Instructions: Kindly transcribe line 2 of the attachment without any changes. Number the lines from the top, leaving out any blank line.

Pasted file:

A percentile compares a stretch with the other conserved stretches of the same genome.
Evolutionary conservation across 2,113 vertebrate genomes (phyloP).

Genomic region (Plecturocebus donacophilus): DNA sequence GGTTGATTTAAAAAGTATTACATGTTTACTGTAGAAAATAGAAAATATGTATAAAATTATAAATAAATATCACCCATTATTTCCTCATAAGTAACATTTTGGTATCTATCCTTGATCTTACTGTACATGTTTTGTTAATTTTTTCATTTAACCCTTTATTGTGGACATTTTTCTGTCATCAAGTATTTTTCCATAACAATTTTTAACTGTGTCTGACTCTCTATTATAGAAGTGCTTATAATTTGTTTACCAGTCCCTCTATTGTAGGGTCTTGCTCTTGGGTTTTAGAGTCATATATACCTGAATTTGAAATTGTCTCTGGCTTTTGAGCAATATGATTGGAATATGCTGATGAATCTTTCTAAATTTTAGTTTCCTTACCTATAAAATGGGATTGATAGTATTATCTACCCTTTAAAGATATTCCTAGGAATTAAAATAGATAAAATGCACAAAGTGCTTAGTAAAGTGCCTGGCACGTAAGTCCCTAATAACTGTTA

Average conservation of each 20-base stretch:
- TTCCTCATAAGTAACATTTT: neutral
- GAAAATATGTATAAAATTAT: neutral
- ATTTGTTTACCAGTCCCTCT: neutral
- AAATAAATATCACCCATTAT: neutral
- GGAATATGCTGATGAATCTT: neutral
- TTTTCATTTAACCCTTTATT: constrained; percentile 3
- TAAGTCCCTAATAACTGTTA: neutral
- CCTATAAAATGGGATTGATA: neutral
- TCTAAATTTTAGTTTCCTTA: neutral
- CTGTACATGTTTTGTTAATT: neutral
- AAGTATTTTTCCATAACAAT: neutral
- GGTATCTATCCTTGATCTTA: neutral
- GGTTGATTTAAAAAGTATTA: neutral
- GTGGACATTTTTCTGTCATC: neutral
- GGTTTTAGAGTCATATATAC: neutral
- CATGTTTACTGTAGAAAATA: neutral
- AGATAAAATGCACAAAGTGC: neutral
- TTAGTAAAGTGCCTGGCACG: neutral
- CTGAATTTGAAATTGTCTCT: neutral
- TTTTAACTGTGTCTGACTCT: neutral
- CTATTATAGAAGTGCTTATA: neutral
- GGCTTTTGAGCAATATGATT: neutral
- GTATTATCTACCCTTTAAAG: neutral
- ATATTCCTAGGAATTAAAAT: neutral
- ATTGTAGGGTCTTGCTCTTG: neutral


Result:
Evolutionary conservation across 2,113 vertebrate genomes (phyloP).